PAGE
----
Feelings of frustration, disgust and fear are mounting among US voters, a new poll has found, as many Hillary Clinton and Donald Trump supporters say their presidential pick is driven by a dislike of the other candidate.
The Pew Research Center survey, which was released on Wednesday, found that far more respondents felt frustrated (57 percent), disgusted (55 percent) or scared (43 percent) than interested (31 percent), optimistic (15 percent) or excited (just 10 percent).
Trump and Clinton supporters expressed similar levels of frustration, 55 percent and 53 percent respectively, and differed little in their feelings of disgust, 53 percent and 48 percent.
According to the poll, 33 percent of Trump supporters said the main reason for supporting the Republican candidate is that "he is not Clinton", while 32 percent of Democrat Clinton supporters back her because "she is not Trump".
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The same percentage of Clinton supporters also listed her political experience as the main reason to vote for her, while 27 percent of Trump's supporters chose him because he is a political outsider they believe will bring change, according to the poll.
The research centre said that it characterised the views expressed as signs of "a negative campaign".
"Majorities of Americans describe themselves as 'frustrated' and 'disgusted' with the campaign, while few declare themselves 'interested', 'optimistic' or 'excited'. And these negative takes have only become more widespread over the course of the summer," Pew said in its report on the survey.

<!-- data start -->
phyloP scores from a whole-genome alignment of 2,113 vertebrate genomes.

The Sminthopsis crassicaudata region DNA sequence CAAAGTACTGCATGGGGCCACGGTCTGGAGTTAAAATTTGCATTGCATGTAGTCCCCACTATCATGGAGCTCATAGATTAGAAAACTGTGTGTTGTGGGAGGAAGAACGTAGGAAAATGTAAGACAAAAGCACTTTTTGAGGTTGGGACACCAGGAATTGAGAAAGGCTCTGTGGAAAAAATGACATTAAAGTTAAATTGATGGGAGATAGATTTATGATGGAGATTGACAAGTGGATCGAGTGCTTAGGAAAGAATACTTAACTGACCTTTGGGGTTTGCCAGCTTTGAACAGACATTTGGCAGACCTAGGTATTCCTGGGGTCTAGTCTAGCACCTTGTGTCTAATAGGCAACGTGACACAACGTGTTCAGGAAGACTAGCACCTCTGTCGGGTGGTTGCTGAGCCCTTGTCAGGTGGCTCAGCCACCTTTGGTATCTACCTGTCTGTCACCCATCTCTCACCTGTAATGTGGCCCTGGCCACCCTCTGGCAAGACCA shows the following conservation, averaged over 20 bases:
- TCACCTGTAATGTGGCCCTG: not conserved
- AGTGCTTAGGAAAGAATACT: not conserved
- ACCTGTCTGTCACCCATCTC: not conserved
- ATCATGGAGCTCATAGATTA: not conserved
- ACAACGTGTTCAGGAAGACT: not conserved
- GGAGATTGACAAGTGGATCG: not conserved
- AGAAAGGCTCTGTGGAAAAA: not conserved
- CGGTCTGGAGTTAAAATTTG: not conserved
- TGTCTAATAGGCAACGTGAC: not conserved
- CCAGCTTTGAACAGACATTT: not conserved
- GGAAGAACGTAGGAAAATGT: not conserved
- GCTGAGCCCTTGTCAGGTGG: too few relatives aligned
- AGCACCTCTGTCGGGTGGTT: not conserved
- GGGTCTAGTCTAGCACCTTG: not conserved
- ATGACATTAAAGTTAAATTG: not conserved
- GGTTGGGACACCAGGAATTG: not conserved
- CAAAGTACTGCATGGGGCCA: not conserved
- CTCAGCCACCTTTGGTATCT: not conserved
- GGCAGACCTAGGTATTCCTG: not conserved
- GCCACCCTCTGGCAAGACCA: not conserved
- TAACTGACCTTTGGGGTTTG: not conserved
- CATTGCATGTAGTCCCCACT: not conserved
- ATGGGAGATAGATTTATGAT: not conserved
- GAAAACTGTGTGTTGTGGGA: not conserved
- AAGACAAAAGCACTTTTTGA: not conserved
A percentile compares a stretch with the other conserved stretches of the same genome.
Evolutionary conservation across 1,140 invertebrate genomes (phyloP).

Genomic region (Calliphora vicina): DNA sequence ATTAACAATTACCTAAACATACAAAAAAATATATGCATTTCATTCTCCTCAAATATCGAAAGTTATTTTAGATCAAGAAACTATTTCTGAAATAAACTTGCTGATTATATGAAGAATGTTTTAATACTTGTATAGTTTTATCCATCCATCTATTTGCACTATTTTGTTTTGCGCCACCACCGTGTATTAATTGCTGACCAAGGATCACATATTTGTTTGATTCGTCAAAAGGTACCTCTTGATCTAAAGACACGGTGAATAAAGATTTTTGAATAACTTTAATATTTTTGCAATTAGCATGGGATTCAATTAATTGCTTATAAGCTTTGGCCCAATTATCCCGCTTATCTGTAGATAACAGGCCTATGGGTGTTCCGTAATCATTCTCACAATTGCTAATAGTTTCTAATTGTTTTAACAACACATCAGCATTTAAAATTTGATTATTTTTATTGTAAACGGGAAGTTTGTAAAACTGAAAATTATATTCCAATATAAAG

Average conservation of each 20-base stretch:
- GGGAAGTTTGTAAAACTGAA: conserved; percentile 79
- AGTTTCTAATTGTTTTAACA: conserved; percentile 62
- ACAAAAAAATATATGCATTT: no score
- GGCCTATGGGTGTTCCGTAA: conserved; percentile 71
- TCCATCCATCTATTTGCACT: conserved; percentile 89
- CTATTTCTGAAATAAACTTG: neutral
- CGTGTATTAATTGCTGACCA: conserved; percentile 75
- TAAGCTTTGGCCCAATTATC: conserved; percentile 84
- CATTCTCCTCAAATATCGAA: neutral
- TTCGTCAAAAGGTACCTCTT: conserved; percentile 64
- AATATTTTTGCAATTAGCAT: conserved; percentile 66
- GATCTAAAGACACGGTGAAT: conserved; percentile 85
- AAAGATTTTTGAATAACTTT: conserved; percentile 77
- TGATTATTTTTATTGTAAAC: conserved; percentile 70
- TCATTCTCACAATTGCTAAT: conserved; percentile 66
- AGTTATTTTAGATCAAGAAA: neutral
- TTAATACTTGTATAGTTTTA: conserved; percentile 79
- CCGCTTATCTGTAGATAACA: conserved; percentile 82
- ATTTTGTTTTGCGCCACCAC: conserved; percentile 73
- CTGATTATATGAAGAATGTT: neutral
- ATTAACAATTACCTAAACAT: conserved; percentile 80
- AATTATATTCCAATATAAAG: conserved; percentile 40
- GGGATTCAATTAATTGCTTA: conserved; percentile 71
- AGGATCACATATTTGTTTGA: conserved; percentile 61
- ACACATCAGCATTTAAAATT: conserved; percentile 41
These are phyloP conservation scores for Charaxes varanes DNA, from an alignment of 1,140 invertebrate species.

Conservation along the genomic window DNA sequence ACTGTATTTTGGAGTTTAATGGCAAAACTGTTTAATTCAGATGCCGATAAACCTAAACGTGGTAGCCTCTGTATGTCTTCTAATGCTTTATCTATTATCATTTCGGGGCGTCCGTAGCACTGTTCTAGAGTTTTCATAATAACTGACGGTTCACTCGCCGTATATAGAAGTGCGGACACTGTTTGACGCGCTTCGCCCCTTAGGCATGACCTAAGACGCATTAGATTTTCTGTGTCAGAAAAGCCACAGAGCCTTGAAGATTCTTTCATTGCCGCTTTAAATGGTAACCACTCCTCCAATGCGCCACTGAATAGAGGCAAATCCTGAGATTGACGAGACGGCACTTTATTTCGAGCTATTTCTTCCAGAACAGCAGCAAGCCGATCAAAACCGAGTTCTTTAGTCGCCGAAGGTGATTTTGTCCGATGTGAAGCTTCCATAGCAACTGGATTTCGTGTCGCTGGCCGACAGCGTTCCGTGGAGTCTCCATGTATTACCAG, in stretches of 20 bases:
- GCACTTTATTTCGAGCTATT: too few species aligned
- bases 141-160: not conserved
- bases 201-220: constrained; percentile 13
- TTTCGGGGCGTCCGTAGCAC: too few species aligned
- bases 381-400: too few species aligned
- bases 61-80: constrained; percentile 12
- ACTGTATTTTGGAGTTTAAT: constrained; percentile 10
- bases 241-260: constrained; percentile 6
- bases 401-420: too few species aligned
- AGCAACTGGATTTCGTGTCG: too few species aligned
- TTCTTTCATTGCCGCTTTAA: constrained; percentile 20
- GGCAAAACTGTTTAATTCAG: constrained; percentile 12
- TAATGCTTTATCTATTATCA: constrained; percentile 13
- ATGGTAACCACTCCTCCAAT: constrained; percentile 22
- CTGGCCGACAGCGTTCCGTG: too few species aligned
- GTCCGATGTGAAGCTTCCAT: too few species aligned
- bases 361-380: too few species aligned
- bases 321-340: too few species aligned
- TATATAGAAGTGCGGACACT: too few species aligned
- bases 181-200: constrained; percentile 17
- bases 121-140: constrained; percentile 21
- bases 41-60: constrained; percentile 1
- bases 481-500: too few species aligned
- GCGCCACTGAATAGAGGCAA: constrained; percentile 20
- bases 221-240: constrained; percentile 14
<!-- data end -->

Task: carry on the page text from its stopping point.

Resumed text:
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Pew also noted that the majority of supporters of both candidates express concerns about their own candidate.
"I don't like most things about him but I can't stand Hillary," said a 73-year-old supporter of Trump who took part in the survey.
A 36-year-old Clinton supporter, on the other hand, said: "She [Clinton] would make a fine president, but I am concerned about her trustworthiness".
In general, Trump supporters said that they were worried about his character and personality, while Clinton supporters said that they were concerned about her honesty or her associations with outside businesses or groups.
Many voters also had unqualified praise for their preferred candidate.
A 78-year-old woman supporting Clinton described her as "a seasoned veteran" who "can get things done".
A 43-year-old man who backs Trump, on the other hand, said: "He [Trump] is not a career politician, and he doesn’t owe politicians anything. He's got real-world experience that most career politicians lack".
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Only 11 percent of respondents said that they would be excited if Trump wins the November 8 presidential election, while 12 percent said that they would be excited if Clinton prevails.
Pew surveyed 4,538 adults, including 3,941 registered voters online and by mail between August 16 and September 12.
Source: Al Jazeera News And Agencies